After the Spirit
What’s next for Waterfront Place?
On Saturday 22nd October a crowd gathered along the Port Melbourne foreshore to bid farewell to the Spirit of Tasmania. The rain held off. A band, appropriately called Lost Port, played sad farewell songs and people waved their flags in time with the music as the Spirit departed with generous blasts of its familiar horn.
The farewell was a hastily assembled event and the great turnout reflected the strength of feeling about the role of the Spirit in Port Melbourne’s community life. ‘It was my alarm clock’, ‘it was the rhythm of Port’, ‘I felt reassured by the horn’, were just some of the thoughts expressed. The following day a welcoming celebration was held at at the newly named Spirit of Tasmania Quay at Corio Bay, the Spirit’s new home.
Logic and a cool head said that Station Pier was no match for the new facilities offered at Corio Bay. Given the critical importance of the ferries to the Tasmanian economy and with new and larger ferries being built, a terminal with more vehicle and freight parking was the obvious choice.
This week, the reality of Port with no Spirit of Tasmania dawned. There was no red to offset the drab and dreariness of Station Pier and surrounds.
Past planning decisions haunt the Waterfront Place precinct. Station Pier is disconnected from the tram terminus and the shore by the squareabout created to manage traffic circulation. The open spaces are fragmented and unattractive. The over large restaurants that were anticipated to bring life and vitality to the precinct have waxed and waned, but mostly waned. The large venues work for functions but not for local people. While operators have held the cost and amount of parking responsible for the failure of the restaurants to thrive, they have never generated loyalty and custom from local people.
People who grew up in Port in the 1950s have endless tales of a life led around Station Pier – swimming, fishing and hanging out with friends. The wave of post war migration so strongly associated with Station and Princes Pier is moving out of living memory. Now that Station Pier is largely off limits those daily associations and connections that add layers to a place are not being made.
The western finger pier is undergoing repairs as it was unsafe. The repairs may have made the pier safer, but it’s an unsightly patchwork, rather than an inviting, well cared for space.
The public realm is tacky. The precinct is a mess.
The Melbourne Maritime Heritage Network is advocating for Station Pier to become an immigration museum because of its significance as a site of immigration. They are appalled at the ‘deeply shabby’ appearance of the Pier. The MMHN would like to ‘re-imagine, re-purpose and to rescue this rapidly degenerating historically significant maritime infrastructure’.
Yet we know from Central Pier in Docklands and closer to home at Princes Pier that the renewal of timber piers is astronomically expensive.
The whole Waterfront Place precinct needs re-imagining in an integrated and wholistic way that includes and involves state and local government, Ports Victoria, community, the cruise ship industry and the developers of sites in the precinct.
Perhaps a process such as the Bayside Open Forum which kickstarted Beacon Cove thirty years ago is the way to go. However, people have grown weary from successive public consultations from which no result appears to be achieved. The repeated refusals of planning applications has also set back a reinvigoration of the precinct and deterred the substantial investment that will be needed to create a lively precinct. It’s not easy attracting investment into a precinct, and a coordinated, optimistic, solutions focused approach will be essential.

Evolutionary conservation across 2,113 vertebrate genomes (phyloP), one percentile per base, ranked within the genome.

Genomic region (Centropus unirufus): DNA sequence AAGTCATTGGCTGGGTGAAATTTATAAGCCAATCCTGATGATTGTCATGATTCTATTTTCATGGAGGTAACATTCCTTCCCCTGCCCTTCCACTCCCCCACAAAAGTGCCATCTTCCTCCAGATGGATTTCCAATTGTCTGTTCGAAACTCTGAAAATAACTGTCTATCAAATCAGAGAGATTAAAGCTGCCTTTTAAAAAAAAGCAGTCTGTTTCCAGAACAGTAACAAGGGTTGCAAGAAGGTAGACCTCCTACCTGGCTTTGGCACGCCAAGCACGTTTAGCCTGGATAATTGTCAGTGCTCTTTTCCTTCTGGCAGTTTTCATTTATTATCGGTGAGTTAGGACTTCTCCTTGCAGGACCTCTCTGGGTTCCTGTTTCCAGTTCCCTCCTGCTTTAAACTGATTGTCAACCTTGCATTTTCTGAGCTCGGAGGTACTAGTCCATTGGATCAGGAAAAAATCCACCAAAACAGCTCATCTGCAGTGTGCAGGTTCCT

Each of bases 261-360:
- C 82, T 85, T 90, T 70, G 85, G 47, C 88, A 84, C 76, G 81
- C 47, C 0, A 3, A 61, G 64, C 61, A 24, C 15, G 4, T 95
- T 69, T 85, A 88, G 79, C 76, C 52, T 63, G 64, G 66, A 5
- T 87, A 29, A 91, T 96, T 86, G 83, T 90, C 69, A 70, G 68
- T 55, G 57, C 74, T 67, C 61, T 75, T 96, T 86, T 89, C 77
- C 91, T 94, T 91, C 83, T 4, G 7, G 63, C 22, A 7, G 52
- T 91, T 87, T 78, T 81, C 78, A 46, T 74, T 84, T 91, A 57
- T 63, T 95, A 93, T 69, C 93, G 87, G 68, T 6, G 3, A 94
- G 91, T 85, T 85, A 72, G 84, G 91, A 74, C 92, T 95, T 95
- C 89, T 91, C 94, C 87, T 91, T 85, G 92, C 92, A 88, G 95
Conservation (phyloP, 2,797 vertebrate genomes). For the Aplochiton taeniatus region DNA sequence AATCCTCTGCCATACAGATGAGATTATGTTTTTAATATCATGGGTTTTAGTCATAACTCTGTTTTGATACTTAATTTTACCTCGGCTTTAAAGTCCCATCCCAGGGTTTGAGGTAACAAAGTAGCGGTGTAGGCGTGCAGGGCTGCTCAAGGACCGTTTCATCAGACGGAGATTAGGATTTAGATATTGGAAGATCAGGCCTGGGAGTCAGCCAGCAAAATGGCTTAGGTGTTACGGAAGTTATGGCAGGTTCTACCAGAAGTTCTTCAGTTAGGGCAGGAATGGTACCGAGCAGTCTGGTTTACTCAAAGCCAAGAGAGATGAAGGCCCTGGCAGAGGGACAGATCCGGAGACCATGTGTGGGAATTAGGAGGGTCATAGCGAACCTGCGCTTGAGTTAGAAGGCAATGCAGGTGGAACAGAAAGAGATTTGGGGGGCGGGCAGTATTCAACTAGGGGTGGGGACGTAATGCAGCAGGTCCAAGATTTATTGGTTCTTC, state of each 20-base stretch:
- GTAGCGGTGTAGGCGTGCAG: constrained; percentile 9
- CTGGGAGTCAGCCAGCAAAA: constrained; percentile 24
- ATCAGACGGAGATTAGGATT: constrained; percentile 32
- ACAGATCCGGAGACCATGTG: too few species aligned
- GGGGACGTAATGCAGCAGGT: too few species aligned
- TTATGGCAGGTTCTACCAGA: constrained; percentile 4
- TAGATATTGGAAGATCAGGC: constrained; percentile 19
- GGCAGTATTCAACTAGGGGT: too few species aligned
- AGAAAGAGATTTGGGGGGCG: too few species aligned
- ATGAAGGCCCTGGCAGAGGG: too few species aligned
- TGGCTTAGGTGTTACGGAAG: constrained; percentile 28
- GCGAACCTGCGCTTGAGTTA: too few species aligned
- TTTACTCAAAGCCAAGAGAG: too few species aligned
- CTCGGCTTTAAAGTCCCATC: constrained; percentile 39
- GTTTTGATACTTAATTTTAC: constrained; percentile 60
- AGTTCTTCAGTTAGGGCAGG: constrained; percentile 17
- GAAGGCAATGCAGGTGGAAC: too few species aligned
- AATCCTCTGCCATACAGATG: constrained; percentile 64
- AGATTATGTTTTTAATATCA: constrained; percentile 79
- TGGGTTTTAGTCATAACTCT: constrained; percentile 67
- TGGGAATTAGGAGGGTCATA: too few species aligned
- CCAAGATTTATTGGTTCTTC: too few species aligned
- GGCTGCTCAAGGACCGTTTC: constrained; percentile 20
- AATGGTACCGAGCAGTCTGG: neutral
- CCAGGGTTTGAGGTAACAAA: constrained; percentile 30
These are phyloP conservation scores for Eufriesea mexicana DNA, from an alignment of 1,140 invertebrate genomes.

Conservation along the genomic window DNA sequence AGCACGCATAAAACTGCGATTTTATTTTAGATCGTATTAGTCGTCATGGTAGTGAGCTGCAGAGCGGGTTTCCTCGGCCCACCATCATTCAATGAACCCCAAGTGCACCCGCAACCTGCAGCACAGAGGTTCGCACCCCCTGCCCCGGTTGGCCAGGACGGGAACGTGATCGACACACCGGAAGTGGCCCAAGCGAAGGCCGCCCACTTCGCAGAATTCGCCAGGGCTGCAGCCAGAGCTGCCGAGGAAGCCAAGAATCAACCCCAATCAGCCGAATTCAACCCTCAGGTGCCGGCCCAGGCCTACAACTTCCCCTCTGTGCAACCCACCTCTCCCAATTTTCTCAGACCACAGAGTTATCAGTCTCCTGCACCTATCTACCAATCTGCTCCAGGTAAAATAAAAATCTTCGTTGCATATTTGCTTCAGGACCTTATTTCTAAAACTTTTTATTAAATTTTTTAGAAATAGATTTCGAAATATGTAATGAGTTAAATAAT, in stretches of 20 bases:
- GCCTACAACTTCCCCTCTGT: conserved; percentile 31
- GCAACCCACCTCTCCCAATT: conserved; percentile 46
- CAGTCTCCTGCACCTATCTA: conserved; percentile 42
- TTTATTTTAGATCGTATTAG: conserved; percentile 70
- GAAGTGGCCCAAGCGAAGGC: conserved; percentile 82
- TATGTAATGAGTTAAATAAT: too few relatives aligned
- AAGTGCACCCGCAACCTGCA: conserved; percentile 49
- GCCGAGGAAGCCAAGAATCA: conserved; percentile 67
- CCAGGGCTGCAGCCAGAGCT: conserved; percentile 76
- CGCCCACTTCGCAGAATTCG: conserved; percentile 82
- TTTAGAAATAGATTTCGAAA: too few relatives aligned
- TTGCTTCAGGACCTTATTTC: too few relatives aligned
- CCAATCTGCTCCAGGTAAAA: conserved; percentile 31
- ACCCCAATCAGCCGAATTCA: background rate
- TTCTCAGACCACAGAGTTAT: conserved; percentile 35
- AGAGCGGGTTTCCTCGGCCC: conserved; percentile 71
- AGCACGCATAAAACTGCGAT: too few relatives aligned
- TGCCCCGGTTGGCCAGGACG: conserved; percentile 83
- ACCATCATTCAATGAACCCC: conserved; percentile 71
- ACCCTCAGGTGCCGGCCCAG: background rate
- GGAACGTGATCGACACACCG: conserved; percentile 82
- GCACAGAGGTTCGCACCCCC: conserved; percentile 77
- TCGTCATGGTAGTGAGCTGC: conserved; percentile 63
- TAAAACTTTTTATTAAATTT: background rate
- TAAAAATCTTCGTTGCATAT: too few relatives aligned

And while those conversations are underway, could the TT Lines freight yard be put to active use? Basketball courts, for example, suggested the Mayor of Port Phillip at the Spirt of Tasmania farewell.
Visit Waterfront Place – a 360o view.
On 6 October, VCAT approved the development at 1 – 7 Waterfront Place. The developer has said construction will begin next year.
Meanwhile, yet another planning amendment is being sought by Luxcon for 103 Beach St,1 following the Port Phillip Council’s refusal of their earlier amendment. Since the site already has a planning permit, it is the amendments to the permit, rather than the permit itself which remain to be decided.
1 former Beacon Cove Foodstore
MMHN Opportunity 7: Re-Imagining Station Pier Immigration Museum and Gateway to ‘Maritime Melbourne’
Hi Janet, I totally agree with your sentiments regarding Station Pier. It certainly looks very forlorn at the moment, an embarrassing gateway to Melbourne for visitors who will disembark here. We need a concerted commitment now from Council and the State Government to redevelop this area to serve locals and visitors. The Spirit has now departed and there will be eyes on the vacant land that the Spirit has left - that might push the agenda, hopefully!
I totally agree with your sentiments regarding Station Pier Janet. It certainly looks very forlorn at the moment, an embarrassing gateway to Melbourne for visitors who will disembark here. We need a concerted commitment now from Council and the State Government to redevelop this area to serve locals and visitors. The Spirit has now departed and there will be eyes on the vacant land that the Spirit has left - that might push the agenda, hopefully!
I think the tram could be extended across the road and a larger 2 line terminus built with a central platform with shelter. You could even build a third platform similar to the one the Restaurant Tram used at Clarendon St junction and have W class trams take cruise ship passengers direct to the CBD to enhance the experience (perhaps using the terminus at Royal Exhibition Building with stops at Casino and Bourke St Mall as well